Lysistrata makes it clear from the beginning that she is a serious leader with every determination to end this everlasting war. However, sometimes it can be difficult to take her character seriously with the myriad of sexual jokes incorporated into nearly every conversation or encounter. It is also important to remember that the era in which it was performed, only men could act out characters. Lysistrata’s character is played by a man, in front of an audience made up entirely of men. A conversation between “two women” such as,  Calonice: ‘Well, Lysistrata dear, what exactly is this business you’re calling us women together for? What’s the deal? Is it a big one?’ Lysistrata: ‘It’s big.’ Calonice: ‘Not juicy as well?’ Lysistrata: ‘Oh yes, it’s big and juicy.’Calonice: ‘Then how come we’re not all here?’Lysistrata: ‘That’s not what I meant! If it were, we’d all have shown up quickly enough. No, it’s something I’ve been thinking hard about, tossing it around night after sleepless night.’

    Calonice: ‘After all that tossing it must be limp by now.’ would have most likely been extremely humorous for the audience. Double meanings such as these are evident throughout the play.

    However, just because some lines are quite sexual, they do not take away from the determination and seriousness of Lysistrata’s cause.

    When Antigone’s character is first introduced, it is not clear what type of person she is to become, but she never wavers in her convictions. She is shown as the opposite of her sister, Ismene, who conforms quickly to Creon’s rule after he comes into power as King of Thebes. Ismene also seems less emotional than Antigone when it comes to burying Polynices, trying to appeal to her with logic “…what a death we’ll die, worst of all if we violate the laws…” but Antigone gets angry. She gets so upset, she threatens to haunt Ismene in death. Antigone’s illogical, emotional state, leads her to make irrational and ultimately fatal decisions, concreting the portrayal of a rebellious character.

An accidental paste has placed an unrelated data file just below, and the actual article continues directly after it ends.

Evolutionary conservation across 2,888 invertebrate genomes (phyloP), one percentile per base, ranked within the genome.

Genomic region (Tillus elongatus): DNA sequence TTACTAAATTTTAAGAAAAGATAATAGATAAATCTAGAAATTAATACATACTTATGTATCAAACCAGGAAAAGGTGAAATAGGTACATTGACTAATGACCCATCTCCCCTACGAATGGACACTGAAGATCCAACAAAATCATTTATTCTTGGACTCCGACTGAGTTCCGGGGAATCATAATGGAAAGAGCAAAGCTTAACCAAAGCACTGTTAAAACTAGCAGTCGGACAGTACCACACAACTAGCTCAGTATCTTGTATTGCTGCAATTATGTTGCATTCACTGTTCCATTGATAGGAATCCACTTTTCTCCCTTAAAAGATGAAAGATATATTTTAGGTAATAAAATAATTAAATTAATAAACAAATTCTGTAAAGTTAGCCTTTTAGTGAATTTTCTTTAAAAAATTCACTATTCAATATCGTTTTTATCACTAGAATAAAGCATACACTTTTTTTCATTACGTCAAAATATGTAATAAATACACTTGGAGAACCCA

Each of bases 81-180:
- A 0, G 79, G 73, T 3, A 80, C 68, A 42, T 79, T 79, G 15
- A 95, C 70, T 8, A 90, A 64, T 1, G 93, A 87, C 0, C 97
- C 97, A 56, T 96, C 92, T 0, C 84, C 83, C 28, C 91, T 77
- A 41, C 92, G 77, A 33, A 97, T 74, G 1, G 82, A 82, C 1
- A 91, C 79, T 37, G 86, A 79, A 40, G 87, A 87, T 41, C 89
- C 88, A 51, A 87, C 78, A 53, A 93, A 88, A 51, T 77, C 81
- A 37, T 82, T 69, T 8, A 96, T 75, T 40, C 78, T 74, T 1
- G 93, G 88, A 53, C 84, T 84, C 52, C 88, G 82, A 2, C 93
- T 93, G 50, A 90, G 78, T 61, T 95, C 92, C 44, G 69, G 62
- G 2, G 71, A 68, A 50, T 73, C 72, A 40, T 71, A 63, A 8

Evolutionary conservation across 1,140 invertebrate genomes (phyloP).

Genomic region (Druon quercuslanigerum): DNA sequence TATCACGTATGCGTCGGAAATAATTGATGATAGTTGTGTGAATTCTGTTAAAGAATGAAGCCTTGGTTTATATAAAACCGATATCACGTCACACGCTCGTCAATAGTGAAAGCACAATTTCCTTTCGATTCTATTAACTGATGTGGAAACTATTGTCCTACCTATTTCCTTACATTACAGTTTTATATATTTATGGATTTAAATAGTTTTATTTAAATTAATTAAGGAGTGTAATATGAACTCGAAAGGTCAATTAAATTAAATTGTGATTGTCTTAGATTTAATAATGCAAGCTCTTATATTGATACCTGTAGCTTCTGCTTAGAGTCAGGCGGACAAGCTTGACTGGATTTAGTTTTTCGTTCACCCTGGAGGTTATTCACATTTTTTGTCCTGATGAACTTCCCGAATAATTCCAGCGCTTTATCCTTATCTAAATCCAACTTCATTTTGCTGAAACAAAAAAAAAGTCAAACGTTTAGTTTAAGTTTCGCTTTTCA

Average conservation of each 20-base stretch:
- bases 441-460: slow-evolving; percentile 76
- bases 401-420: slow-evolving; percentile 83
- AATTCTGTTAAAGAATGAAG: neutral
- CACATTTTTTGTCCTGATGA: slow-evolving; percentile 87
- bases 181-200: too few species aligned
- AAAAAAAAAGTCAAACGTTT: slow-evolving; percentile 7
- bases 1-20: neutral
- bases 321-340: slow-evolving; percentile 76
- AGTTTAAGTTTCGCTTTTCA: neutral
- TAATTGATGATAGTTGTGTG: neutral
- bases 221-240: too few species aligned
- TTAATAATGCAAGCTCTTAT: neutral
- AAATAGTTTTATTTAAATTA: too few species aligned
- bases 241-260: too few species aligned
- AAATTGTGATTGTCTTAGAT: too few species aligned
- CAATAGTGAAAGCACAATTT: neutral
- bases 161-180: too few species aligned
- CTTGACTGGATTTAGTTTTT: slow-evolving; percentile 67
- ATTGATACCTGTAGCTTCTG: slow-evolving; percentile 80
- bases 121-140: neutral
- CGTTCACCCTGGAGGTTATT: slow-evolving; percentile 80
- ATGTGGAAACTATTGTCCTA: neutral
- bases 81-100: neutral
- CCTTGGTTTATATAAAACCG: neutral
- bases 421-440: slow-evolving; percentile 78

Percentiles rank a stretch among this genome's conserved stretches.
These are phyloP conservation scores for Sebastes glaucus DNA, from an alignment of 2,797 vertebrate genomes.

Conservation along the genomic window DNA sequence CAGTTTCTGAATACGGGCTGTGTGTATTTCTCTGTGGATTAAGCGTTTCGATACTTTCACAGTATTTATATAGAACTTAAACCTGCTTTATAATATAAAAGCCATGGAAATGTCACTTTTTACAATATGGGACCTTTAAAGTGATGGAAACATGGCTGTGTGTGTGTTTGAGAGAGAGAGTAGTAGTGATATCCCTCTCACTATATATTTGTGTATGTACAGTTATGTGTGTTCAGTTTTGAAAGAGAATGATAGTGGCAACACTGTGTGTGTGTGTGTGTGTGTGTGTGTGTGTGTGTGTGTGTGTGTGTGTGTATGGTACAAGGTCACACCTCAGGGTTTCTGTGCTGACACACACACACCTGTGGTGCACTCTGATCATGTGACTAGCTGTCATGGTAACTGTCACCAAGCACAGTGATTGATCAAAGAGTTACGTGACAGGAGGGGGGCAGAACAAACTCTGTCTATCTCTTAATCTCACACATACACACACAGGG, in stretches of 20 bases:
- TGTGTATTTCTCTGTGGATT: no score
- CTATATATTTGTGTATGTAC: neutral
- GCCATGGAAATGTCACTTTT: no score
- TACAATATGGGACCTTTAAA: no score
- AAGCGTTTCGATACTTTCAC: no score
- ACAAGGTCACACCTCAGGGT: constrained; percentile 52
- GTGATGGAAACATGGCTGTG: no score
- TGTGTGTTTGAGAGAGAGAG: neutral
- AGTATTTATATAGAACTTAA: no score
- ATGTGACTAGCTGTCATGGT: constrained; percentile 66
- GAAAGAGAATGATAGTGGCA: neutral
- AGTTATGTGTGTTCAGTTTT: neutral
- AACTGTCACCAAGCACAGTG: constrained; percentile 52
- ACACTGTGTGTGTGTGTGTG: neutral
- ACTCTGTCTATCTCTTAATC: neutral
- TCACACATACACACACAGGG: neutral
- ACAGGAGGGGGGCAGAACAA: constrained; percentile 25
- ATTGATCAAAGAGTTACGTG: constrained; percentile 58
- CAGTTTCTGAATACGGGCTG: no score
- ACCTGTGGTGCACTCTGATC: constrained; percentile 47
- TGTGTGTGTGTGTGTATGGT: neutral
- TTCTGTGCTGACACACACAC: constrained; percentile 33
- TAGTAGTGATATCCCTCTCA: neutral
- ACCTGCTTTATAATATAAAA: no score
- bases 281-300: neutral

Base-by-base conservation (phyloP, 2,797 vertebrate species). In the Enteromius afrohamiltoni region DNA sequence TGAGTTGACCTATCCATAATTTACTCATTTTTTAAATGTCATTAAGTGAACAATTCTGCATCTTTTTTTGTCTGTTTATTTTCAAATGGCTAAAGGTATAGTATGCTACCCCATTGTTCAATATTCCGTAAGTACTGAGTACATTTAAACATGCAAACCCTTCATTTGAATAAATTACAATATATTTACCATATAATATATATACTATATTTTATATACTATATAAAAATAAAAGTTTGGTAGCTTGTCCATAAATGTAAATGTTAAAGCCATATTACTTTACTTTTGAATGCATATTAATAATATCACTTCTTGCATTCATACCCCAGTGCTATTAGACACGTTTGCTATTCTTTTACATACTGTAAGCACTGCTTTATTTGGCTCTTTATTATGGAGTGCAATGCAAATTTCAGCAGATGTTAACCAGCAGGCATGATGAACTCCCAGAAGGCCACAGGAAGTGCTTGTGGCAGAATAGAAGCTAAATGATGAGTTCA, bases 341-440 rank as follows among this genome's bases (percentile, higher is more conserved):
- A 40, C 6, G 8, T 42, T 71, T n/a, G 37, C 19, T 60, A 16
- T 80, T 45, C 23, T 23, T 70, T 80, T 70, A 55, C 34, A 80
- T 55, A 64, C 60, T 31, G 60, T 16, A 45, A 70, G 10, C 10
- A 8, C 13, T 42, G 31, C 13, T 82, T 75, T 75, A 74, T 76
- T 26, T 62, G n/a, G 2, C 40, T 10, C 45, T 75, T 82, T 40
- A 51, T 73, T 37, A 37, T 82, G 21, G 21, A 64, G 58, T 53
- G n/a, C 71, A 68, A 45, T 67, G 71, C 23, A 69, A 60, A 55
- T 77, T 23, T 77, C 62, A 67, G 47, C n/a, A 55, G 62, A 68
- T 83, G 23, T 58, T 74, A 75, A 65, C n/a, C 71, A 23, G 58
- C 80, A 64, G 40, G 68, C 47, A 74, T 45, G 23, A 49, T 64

Lysistrata uses her sexuality in a way that is highly efficient and comical. Using sex as a weapon to end a war is something that gives the women in the play immense power, leading the men to dropping their swords as soon as they got horny. The audience reacted favorably to Lysistrata’s success because of the way she made sex a negotiating tactic. She is similar to what a modern liberal thinking woman is like today; strong, creative, empowered, open about sexuality, and determined. Because of these parallels, Lysistrata’s heroine success leaves the audience happy and satisfied. On the other hand, Antigone’s attitude and passionate spirit that drove her actions did not lead to her becoming a hero, no matter how tragic the end. It just left her alone, and used as an example of a rebel by Creon. Antigone’s death ended up being her choice, due to her own self righteousness and isolation in her emotions, leaving the modern audience feeling frustrated, sad, and sympathetic to her cause, even if the people of Athens in the audience at the time did not feel the same.

    Overall, both characters developed into strong, independent women standing up for their beliefs. Both women demonstrate the importance of staying grounded in your convictions, and relying on yourself to do the right thing, and most importantly, leading by example. Antigone chose the gods and divine rule, and Lysistrata chose her people.

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    A Hero and a Rebel: Lysistrata and Antigone. (2021, Aug 25). Retrieved from